21c: The aforementioned counterpart of Barn8 at Hermitage Farm was- I believe- the first museum hotel of it’s kind. With a clean palette in every room, it’s a quiet respite in the middle of downtown.
gralehaus: That’s right. The best brunch spot around is also home to a beer and breakfast. Three really sweet rooms to crash in above the restaurant are there for those who like to rise early to the smell of coffee.
The Brown Hotel: Open since 1923, this OG Louisville hotel is the spot where the Hot Brown was invented, and there’s rumor of men rowing boats through the lobby during the great flood of ’37. Still historic in decor, I like the lobby bar for afternoon meetings, or a quiet Old Fashioned to myself.
Speed Art Museum: (pictured above) Recently reopened after a massive facelift, the Speed is my favorite place for a quiet afternoon with my thoughts. Wander through the modern galleries, catch a film in the theater, or entertain your littles in the Art Sparks area.
Jimmy Can’t Dance: Past 9pm or so, enter a door on 7th at Main to Another Place Sandwich Shop and you’ll be slightly surprised at the volume of music emanating from the basement. Wander past the deli counter and pay the guy sitting at the basement steps whatever kind of cover he asks of you and make your way downstairs to the coolest little jazz club. Seating is limited and it’s super dim, but the drinks are pretty perfect (I’m a fan of their Pimm’s, with a red wine float) and the pink flamingo wallpaper in the bathroom is definite selfie fodder. Be sure to plan to go on a night when locals The Jesse Lees are playing and I promise you won’t be hurting for good music.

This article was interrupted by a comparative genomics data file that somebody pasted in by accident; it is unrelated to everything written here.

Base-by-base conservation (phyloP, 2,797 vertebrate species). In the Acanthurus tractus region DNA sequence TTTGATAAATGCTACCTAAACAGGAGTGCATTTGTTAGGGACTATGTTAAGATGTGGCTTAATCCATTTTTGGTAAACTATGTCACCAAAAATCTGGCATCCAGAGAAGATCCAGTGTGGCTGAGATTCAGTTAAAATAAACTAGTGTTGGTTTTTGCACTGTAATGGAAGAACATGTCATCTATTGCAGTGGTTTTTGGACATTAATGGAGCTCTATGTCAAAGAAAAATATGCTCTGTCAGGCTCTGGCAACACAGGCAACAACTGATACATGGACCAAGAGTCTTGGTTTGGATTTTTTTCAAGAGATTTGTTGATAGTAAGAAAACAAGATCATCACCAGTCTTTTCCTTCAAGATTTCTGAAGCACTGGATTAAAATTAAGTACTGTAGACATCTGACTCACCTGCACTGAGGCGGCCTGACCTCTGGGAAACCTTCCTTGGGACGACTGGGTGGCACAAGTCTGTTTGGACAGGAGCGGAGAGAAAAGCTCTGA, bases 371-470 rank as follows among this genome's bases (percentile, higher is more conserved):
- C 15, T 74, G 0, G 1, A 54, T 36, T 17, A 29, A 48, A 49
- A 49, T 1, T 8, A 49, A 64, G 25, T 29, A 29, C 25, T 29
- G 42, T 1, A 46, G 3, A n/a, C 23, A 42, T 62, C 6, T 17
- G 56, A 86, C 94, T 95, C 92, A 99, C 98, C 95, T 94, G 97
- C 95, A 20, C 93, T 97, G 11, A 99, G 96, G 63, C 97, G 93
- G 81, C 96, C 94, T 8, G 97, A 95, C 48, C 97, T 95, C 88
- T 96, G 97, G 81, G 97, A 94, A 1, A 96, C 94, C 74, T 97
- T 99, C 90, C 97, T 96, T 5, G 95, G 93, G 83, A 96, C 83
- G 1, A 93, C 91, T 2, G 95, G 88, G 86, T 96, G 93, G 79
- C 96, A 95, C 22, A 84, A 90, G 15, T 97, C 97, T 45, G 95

The Ohio River, Beargrass Creek, and Floyd’s Fork: Grab a canoe and some sunscreen to float through the waterways of Louisville. We’re in bluegrass country, and the wildlife here- cranes, deer, turtles sunning their backs- are all better viewed when floating along Ohio River and it’s tributaries.
Churchill Downs: Y’all, clear your calendars for the first Saturday in May, and get your butts to Churchill! There’s not enough room to describe the fun that can be had here. From Derby weekend and the years that we’re lucky enough to host the Breeder’s Cup, Matt Wynn Steakhouse, Downs After Dark, and private rooms available, Churchill is one of those places that you just have to see. Nothing will top the dubachery and pomp and circumstance of the Kentucky Derby, but any weekend spent here with live racing is a good one.
The Distilleries: (Willett pictured above) Within a half hour or so drive of Louisville, some of the best Bourbon can be found at it’s source. Decades-old distilleries can make for a lovely afternoon tour, and the newer kids on the block (hi, Bardstown Bourbon Company!) combine tradition with cool architecture. Willett is, in our opinion, the prettiest (as seen above on a drizzy Oaks Day in 2019), and Maker’s Mark offers the coolest experience (dip your own bottle!).
The Perfect Day.
My perfect day would start at gralehaus for grits and a latte before heading to the Speed Museum for a morning of quiet wanderings. I’d probably take the time afterwards for lunch and a glass of wine at Wiltshire at the Speed. I may choose to peruse the little shops in Nulu, before heading home to shower and change for dinner at Decca. I’d hope there’s Devil’s Food Cake for dessert, and I’d wander outside for laughter by the fire pit with a glass of port before heading to Jimmy’s for a late night show. I’d hope that the Jesse Lees are there, so that I could hum along with their renditions of tunes by Amy Winehouse and their originals. It would be oh-so-easy to walk across the street to 21c for an overnight staycation downtown.
** this post is not sponsored in any way. all thoughts and opinions are my own **
** first photo by Kyle Lueken **